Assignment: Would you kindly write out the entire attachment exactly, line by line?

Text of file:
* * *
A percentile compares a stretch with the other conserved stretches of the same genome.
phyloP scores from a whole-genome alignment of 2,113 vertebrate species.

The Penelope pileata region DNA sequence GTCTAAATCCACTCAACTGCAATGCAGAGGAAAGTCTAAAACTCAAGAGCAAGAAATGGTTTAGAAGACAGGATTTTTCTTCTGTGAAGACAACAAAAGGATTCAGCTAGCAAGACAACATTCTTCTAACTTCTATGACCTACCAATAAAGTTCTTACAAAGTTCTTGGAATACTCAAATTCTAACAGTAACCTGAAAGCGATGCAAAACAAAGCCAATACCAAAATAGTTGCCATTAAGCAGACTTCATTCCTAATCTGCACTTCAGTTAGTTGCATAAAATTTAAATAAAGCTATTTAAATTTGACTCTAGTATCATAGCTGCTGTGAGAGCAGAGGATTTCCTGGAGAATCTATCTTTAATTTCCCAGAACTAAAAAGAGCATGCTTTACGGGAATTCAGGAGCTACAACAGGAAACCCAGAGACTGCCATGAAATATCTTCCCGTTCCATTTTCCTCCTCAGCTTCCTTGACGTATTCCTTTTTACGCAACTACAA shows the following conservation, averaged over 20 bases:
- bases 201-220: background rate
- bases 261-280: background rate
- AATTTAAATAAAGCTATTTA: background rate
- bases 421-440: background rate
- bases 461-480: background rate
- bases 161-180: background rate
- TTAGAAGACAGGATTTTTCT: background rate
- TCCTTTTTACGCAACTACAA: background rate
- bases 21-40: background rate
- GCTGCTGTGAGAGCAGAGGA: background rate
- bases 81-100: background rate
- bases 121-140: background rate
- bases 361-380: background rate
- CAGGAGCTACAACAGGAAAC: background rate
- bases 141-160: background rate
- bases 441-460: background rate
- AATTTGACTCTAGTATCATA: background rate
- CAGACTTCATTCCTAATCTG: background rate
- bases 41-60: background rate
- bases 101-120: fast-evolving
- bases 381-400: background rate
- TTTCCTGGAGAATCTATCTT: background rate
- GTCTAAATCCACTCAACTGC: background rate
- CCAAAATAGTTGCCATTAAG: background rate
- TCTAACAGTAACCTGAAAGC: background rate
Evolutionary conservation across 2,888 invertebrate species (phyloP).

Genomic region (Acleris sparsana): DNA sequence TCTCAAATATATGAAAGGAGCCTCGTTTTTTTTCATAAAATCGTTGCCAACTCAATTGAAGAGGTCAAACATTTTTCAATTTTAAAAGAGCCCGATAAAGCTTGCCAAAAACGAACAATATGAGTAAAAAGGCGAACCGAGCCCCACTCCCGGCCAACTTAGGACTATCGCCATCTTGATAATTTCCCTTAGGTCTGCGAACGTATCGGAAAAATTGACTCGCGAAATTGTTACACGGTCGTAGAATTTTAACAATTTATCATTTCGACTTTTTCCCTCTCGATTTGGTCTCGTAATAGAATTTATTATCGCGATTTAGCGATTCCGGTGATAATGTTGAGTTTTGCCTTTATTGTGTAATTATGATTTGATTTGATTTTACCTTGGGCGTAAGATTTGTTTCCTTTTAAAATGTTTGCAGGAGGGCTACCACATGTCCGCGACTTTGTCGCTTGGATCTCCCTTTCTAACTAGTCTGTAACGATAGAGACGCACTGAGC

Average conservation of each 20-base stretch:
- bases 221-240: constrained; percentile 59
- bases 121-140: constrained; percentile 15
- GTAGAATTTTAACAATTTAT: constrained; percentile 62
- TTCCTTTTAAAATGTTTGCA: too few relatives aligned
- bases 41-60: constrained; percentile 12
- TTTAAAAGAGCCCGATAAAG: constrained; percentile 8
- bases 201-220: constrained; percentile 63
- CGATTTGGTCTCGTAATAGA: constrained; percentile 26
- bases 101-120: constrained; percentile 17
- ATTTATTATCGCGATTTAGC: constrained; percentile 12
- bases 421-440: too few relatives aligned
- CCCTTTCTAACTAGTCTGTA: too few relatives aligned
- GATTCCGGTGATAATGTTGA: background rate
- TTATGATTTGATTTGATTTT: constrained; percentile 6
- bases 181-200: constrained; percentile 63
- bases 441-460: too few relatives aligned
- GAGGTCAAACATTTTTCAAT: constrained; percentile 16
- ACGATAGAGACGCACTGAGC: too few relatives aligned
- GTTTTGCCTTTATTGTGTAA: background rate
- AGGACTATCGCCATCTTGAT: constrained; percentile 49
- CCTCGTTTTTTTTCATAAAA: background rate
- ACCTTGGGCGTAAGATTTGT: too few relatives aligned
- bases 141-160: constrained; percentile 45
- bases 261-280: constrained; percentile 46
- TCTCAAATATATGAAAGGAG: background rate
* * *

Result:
A percentile compares a stretch with the other conserved stretches of the same genome.
phyloP scores from a whole-genome alignment of 2,113 vertebrate species.

The Penelope pileata region DNA sequence GTCTAAATCCACTCAACTGCAATGCAGAGGAAAGTCTAAAACTCAAGAGCAAGAAATGGTTTAGAAGACAGGATTTTTCTTCTGTGAAGACAACAAAAGGATTCAGCTAGCAAGACAACATTCTTCTAACTTCTATGACCTACCAATAAAGTTCTTACAAAGTTCTTGGAATACTCAAATTCTAACAGTAACCTGAAAGCGATGCAAAACAAAGCCAATACCAAAATAGTTGCCATTAAGCAGACTTCATTCCTAATCTGCACTTCAGTTAGTTGCATAAAATTTAAATAAAGCTATTTAAATTTGACTCTAGTATCATAGCTGCTGTGAGAGCAGAGGATTTCCTGGAGAATCTATCTTTAATTTCCCAGAACTAAAAAGAGCATGCTTTACGGGAATTCAGGAGCTACAACAGGAAACCCAGAGACTGCCATGAAATATCTTCCCGTTCCATTTTCCTCCTCAGCTTCCTTGACGTATTCCTTTTTACGCAACTACAA shows the following conservation, averaged over 20 bases:
- bases 201-220: background rate
- bases 261-280: background rate
- AATTTAAATAAAGCTATTTA: background rate
- bases 421-440: background rate
- bases 461-480: background rate
- bases 161-180: background rate
- TTAGAAGACAGGATTTTTCT: background rate
- TCCTTTTTACGCAACTACAA: background rate
- bases 21-40: background rate
- GCTGCTGTGAGAGCAGAGGA: background rate
- bases 81-100: background rate
- bases 121-140: background rate
- bases 361-380: background rate
- CAGGAGCTACAACAGGAAAC: background rate
- bases 141-160: background rate
- bases 441-460: background rate
- AATTTGACTCTAGTATCATA: background rate
- CAGACTTCATTCCTAATCTG: background rate
- bases 41-60: background rate
- bases 101-120: fast-evolving
- bases 381-400: background rate
- TTTCCTGGAGAATCTATCTT: background rate
- GTCTAAATCCACTCAACTGC: background rate
- CCAAAATAGTTGCCATTAAG: background rate
- TCTAACAGTAACCTGAAAGC: background rate
Evolutionary conservation across 2,888 invertebrate species (phyloP).

Genomic region (Acleris sparsana): DNA sequence TCTCAAATATATGAAAGGAGCCTCGTTTTTTTTCATAAAATCGTTGCCAACTCAATTGAAGAGGTCAAACATTTTTCAATTTTAAAAGAGCCCGATAAAGCTTGCCAAAAACGAACAATATGAGTAAAAAGGCGAACCGAGCCCCACTCCCGGCCAACTTAGGACTATCGCCATCTTGATAATTTCCCTTAGGTCTGCGAACGTATCGGAAAAATTGACTCGCGAAATTGTTACACGGTCGTAGAATTTTAACAATTTATCATTTCGACTTTTTCCCTCTCGATTTGGTCTCGTAATAGAATTTATTATCGCGATTTAGCGATTCCGGTGATAATGTTGAGTTTTGCCTTTATTGTGTAATTATGATTTGATTTGATTTTACCTTGGGCGTAAGATTTGTTTCCTTTTAAAATGTTTGCAGGAGGGCTACCACATGTCCGCGACTTTGTCGCTTGGATCTCCCTTTCTAACTAGTCTGTAACGATAGAGACGCACTGAGC

Average conservation of each 20-base stretch:
- bases 221-240: constrained; percentile 59
- bases 121-140: constrained; percentile 15
- GTAGAATTTTAACAATTTAT: constrained; percentile 62
- TTCCTTTTAAAATGTTTGCA: too few relatives aligned
- bases 41-60: constrained; percentile 12
- TTTAAAAGAGCCCGATAAAG: constrained; percentile 8
- bases 201-220: constrained; percentile 63
- CGATTTGGTCTCGTAATAGA: constrained; percentile 26
- bases 101-120: constrained; percentile 17
- ATTTATTATCGCGATTTAGC: constrained; percentile 12
- bases 421-440: too few relatives aligned
- CCCTTTCTAACTAGTCTGTA: too few relatives aligned
- GATTCCGGTGATAATGTTGA: background rate
- TTATGATTTGATTTGATTTT: constrained; percentile 6
- bases 181-200: constrained; percentile 63
- bases 441-460: too few relatives aligned
- GAGGTCAAACATTTTTCAAT: constrained; percentile 16
- ACGATAGAGACGCACTGAGC: too few relatives aligned
- GTTTTGCCTTTATTGTGTAA: background rate
- AGGACTATCGCCATCTTGAT: constrained; percentile 49
- CCTCGTTTTTTTTCATAAAA: background rate
- ACCTTGGGCGTAAGATTTGT: too few relatives aligned
- bases 141-160: constrained; percentile 45
- bases 261-280: constrained; percentile 46
- TCTCAAATATATGAAAGGAG: background rate